hough it sounds slightly paradoxical, if you want to raise money, the best thing you can do is get yourself to the point where you don't need to.
Don't optimize for valuation.
Not only is fundraising not the test that matters, valuation is not even the thing to optimize about fundraising. The number one thing you want from phase 2 fundraising is to get the money you need, so you can get back to focusing on the real test, the success of your company. Number two is good investors. Valuation is at best third.
Yes/no before valuation.
Some investors want to know what your valuation is before they even talk to you about investing. If your valuation has already been set by a prior investment at a specific valuation or cap, you can tell them that number. But if it isn't set because you haven't closed anyone yet, and they try to push you to name a price, resist doing so.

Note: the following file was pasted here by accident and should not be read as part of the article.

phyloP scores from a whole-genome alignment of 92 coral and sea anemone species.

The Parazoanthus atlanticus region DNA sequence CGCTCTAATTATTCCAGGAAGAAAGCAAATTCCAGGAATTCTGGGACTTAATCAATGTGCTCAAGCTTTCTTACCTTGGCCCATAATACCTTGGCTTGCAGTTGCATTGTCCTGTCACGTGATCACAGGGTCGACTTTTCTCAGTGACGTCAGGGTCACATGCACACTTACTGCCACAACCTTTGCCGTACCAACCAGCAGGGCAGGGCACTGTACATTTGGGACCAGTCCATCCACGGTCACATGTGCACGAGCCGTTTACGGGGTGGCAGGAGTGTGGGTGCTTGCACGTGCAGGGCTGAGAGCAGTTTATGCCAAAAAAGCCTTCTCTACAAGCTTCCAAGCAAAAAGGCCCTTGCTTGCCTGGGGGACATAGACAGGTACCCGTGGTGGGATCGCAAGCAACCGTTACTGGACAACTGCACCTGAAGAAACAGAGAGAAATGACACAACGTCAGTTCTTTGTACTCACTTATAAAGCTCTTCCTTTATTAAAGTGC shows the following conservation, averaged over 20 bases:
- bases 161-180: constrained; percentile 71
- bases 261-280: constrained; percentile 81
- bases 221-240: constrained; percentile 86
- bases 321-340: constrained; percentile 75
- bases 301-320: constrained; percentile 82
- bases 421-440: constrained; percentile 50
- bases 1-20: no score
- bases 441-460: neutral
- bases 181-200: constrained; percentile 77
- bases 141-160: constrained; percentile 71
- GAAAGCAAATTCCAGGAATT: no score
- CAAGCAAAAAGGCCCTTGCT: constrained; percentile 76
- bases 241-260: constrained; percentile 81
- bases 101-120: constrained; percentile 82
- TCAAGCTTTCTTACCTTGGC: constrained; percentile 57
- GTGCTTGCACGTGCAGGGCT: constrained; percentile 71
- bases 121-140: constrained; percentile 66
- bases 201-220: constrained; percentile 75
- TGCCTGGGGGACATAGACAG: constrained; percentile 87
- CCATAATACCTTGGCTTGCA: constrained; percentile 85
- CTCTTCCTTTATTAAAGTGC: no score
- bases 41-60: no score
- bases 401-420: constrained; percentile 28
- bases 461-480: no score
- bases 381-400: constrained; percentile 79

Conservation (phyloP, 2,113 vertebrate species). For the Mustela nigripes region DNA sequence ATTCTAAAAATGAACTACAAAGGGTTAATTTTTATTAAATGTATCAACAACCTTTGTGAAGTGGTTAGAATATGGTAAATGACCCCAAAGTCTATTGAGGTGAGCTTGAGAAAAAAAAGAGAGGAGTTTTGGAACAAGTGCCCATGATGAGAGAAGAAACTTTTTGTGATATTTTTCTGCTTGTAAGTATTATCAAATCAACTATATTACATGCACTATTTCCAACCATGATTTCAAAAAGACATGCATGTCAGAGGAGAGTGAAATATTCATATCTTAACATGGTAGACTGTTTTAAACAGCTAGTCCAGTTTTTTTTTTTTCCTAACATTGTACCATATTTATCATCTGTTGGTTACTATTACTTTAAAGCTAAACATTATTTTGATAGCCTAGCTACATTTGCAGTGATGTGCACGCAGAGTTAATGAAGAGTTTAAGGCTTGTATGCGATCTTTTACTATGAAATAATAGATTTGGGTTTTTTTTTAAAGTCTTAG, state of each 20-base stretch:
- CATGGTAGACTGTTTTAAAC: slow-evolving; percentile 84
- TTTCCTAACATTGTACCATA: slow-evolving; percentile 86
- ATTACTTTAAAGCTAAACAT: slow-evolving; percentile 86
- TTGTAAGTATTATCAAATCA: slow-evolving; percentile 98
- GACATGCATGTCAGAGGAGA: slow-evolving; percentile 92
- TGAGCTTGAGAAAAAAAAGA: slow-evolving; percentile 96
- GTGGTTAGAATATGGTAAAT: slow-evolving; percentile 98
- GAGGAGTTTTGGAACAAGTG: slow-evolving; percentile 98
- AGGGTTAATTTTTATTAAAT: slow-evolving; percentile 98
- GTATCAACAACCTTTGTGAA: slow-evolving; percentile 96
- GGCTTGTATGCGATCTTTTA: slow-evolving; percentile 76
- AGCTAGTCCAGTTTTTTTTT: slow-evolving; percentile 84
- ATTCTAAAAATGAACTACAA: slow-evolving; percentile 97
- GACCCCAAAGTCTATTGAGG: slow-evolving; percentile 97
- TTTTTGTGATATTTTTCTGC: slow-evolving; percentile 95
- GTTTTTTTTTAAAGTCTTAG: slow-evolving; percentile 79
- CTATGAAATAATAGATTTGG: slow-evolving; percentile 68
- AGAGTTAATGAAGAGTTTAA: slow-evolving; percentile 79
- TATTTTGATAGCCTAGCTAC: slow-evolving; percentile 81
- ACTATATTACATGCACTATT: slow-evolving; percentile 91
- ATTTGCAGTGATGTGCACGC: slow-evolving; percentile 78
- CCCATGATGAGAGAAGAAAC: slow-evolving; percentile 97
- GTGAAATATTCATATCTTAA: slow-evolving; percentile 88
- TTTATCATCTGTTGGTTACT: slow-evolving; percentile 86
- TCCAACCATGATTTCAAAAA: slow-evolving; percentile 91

Tell them that valuation is not the most important thing to you and that you haven't thought much about it, that you are looking for investors you want to partner with and who want to partner with you, and that you should talk first about whether they want to invest at all. Then if they decide they do want to invest, you can figure out a price. But first things first.
Beware "valuation sensitive" investors.
Occasionally you'll encounter investors who describe themselves as "valuation sensitive." What this means in practice is that they are compulsive negotiators who will suck up a lot of your time trying to push your price down. You should therefore never approach such investors first.
Accept offers greedily.
Don't sell more than 25% in round 2
Our rule of thumb is not to sell more than 25% in phase 2, on top of whatever you sold in phase 1, which should be less than 15%.
Have one person handle fundraising.